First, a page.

–The ESPN Hockey writers put together a list of what they think the Vegas Golden Knights roster is going to look like after the expansion draft. Some well-known names like Andrew Cogliano, Jonas Brodin, Mikkel Boedker, Tomas Plekanec, Jonathan Marchessault, Carl Hagelin and Jakob Silfverberg all made the list. (ESPN)

–Elliotte Friedman’s “30 Thoughts” blog touched on some advice David Poile had for the Golden Knights now that the Oakland Raiders will be moving to Vegas. “You have to do your own thing. We created our ‘Predator Way.’ The Smashville idea and name. In-game entertainment fitting the market. Those things worked.” Friedman also wrote about Ken Hitchcock possibly returning to Dallas, and much more. (Sportsnet)

–Brampton Thunder forward Laura Stacey is the great-granddaughter of hall-of-fame defenseman King Clancy. Recently, Stacey decided she wanted to do a little digging into her great-grandfather’s career, and it really allowed her to get an appreciation for everything he accomplished. “Now I understand how hard he worked, how passionate and determined he was to be the best. Yes, it was a different era, but I can only imagine how hard he had to work to get where he was. As I get older, it makes it more special in that I know more the kind of guy he was.” (Canadian Press)

–The Montreal Canadiens have had some incredible defensemen come through their organization, but last night, Andrei Markov was able to reach an impressive milestone. By picking up an assist in a 4-1 win over Dallas, he tied Guy Lapointe for second in points by a defenseman in franchise history. Larry Robinson’s mark is pretty safe.

Rangers punch playoff ticket to wrap up night of clinched spots

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The New York Rangers weren’t ecstatic that Chris Tierney‘s 4-4 goal sent their game to overtime against the San Jose Sharks, but either way, getting beyond regulation punched their ticket to the playoffs on Tuesday night.

For the seventh season in a row, the Rangers are in the NHL’s postseason. They fell to the Sharks 5-4 in overtime, so they haven’t locked down the first wild-card spot in the East … yet. It seems like a matter of time, however.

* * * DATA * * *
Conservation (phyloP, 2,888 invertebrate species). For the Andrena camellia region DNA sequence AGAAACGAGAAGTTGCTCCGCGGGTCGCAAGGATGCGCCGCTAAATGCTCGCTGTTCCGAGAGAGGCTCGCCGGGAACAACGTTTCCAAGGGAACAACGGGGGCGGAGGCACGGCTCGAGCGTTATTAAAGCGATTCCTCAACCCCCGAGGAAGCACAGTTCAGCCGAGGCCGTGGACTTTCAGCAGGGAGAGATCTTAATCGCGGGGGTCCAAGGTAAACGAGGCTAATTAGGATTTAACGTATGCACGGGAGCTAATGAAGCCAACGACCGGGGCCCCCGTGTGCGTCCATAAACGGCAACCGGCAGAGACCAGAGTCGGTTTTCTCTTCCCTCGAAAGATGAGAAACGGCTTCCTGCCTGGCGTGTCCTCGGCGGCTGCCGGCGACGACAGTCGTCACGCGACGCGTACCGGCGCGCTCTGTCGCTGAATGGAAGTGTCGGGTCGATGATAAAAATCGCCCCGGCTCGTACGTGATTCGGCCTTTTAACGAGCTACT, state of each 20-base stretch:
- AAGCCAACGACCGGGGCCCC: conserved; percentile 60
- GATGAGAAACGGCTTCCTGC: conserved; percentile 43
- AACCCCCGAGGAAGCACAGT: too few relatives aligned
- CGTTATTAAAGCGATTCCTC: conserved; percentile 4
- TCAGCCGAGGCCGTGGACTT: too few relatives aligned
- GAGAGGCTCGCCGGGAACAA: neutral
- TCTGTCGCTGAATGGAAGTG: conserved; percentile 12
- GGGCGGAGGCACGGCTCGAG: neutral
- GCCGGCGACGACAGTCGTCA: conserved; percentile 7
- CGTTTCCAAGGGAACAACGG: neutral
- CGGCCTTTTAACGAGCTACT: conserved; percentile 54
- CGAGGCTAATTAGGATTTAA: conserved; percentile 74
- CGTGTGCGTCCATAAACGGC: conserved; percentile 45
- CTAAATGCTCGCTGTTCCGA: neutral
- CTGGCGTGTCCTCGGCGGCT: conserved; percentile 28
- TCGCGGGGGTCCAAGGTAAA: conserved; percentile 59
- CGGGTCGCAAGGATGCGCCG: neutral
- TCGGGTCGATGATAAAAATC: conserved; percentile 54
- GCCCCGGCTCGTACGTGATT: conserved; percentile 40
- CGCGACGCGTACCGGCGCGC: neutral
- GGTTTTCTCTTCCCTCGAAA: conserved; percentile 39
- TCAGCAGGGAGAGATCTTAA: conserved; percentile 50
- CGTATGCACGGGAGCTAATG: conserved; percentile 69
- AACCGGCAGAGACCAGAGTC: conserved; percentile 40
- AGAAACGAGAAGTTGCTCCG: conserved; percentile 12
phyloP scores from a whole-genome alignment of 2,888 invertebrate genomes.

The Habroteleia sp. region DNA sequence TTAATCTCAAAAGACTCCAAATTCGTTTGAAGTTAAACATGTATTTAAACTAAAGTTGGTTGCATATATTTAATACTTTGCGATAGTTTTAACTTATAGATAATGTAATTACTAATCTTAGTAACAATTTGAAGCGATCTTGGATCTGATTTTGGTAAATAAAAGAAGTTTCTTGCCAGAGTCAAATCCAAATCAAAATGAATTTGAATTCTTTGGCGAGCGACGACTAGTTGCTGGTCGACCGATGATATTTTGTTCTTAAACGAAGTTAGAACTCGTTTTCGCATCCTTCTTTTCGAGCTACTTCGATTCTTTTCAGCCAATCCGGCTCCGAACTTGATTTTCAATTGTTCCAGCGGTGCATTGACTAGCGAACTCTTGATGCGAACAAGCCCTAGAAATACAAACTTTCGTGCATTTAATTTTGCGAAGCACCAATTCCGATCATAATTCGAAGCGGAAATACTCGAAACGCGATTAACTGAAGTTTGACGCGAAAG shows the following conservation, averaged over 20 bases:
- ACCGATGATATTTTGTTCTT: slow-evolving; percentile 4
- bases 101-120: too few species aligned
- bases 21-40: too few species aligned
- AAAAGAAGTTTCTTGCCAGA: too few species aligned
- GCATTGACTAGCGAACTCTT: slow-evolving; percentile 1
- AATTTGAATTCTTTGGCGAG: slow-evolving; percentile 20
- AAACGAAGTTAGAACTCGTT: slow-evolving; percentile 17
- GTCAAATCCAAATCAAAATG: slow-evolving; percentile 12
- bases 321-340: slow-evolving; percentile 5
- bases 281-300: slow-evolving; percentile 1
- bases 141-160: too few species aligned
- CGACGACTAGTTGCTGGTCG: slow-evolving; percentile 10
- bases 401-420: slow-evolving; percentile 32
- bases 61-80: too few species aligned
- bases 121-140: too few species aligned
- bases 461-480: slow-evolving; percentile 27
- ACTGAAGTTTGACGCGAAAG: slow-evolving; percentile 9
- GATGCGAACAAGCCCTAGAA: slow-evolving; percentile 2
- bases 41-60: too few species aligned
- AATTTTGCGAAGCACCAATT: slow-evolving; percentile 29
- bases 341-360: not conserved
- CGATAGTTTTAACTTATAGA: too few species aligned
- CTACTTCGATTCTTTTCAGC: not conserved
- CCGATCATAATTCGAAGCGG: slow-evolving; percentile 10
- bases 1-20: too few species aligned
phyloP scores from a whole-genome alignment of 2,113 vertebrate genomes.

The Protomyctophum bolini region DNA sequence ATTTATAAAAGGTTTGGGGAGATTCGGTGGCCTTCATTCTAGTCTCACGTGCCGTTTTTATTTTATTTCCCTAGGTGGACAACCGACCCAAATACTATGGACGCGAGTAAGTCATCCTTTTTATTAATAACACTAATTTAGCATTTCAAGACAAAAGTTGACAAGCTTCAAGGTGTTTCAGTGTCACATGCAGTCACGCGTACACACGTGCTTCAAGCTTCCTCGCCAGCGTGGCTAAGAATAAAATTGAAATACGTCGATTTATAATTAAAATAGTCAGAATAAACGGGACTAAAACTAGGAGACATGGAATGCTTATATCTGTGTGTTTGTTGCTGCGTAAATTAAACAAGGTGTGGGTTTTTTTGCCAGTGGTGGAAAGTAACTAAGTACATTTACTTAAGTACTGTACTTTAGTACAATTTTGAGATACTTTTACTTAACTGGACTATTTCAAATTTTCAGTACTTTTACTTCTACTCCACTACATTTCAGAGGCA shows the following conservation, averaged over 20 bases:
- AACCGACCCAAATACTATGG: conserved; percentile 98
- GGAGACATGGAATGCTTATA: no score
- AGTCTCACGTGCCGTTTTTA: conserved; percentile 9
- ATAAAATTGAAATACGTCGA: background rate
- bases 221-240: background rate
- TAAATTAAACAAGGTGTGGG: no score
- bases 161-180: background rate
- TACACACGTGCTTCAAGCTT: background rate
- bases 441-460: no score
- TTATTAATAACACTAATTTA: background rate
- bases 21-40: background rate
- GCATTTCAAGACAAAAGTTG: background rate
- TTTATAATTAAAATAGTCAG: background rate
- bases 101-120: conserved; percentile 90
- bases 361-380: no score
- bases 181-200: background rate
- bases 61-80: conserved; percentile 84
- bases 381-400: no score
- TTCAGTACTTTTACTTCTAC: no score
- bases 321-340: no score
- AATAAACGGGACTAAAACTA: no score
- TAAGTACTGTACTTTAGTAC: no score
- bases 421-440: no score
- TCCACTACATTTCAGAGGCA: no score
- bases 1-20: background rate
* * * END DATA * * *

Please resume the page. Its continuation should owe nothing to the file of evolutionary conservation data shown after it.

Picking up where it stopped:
The Rangers have now made the playoffs in 11 of their last 12 tries, a far cry from the barren stretch when they failed to make the playoffs from 1997-98 through 2003-04 (with the lockout season punctuating the end of that incompetent era).

New York has pivoted from the John Tortorella days to the Vigneault era, and this season has been especially interesting as they reacted to a 2016 first-round loss to the Penguins by instituting a more attacking style. The Metropolitan Division’s greatness has overshadowed, to some extent, how dramatic the improvement has been.

This result seems like a tidy way to discuss Tuesday’s other events.

The drama ends up being low for the Rangers going forward, and while there might be a shortage of life-or-death playoff struggles, the battles for seeding look to be fierce.

Oilers end NHL’s longest playoff drought; Sharks, Ducks also clinch

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There’s something beautiful about the symmetry on Tuesday … unless you’re a Detroit Red Wings fan, maybe.

On the same night that the longest active NHL playoff streak ended at 25 for Detroit, the longest playoff drought concluded when the Edmonton Oilers clinched a postseason spot by beating the Los Angeles Kings 2-1.

The Oilers haven’t reached the playoffs since 2005-06, when Chris Pronger lifted them to Game 7 of the 2006 Stanley Cup Final.

In doing so, other dominoes fell. Both the Anaheim Ducks and San Jose Sharks also punched their tickets to the postseason.

The Sharks, of course, hope to exceed last season’s surprising run to the 2016 Stanley Cup Final.

Meanwhile, the Anaheim Ducks continue their run of strong regular seasons, even as memories of their Cup win start to fade into the distance. All three teams are currently vying for the Pacific Division title.

The Western Conference’s eight teams are dangerously close to being locked into place, as the Nashville Predators, Calgary Flames and St. Louis Blues are all close to looking down their spots as well.

Want the East perspective? Check out this summary of Tuesday’s events from the perspective of the other conference.

Craig Anderson took his blunder hard – probably too hard – in Sens loss

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Members of the Ottawa Senators were quick to defend Craig Anderson following his blunder (see above) in Tuesday’s 3-2 shootout loss to the Philadelphia Flyers, and it’s easy to see why.

It’s not just about his personal struggles, either. When Anderson’s managed to play, he’s been flat-out phenomenal, generating a .927 save percentage that ranks near a Vezina-type level (if he managed to play more than 35 games).

Goaltending has been a huge reason why Ottawa has at least a shot of winning the Atlantic or at least grabbing a round of home-ice advantage, so unlike certain instances where teams shield a goalie’s failures, the defenses are absolutely justified.

Anderson, on the other hand, was very hard on himself.

You have to admire Anderson for taking the blame, even if in very much “hockey player” fashion, he’s not exactly demanding the same sort of credit for his great work this season.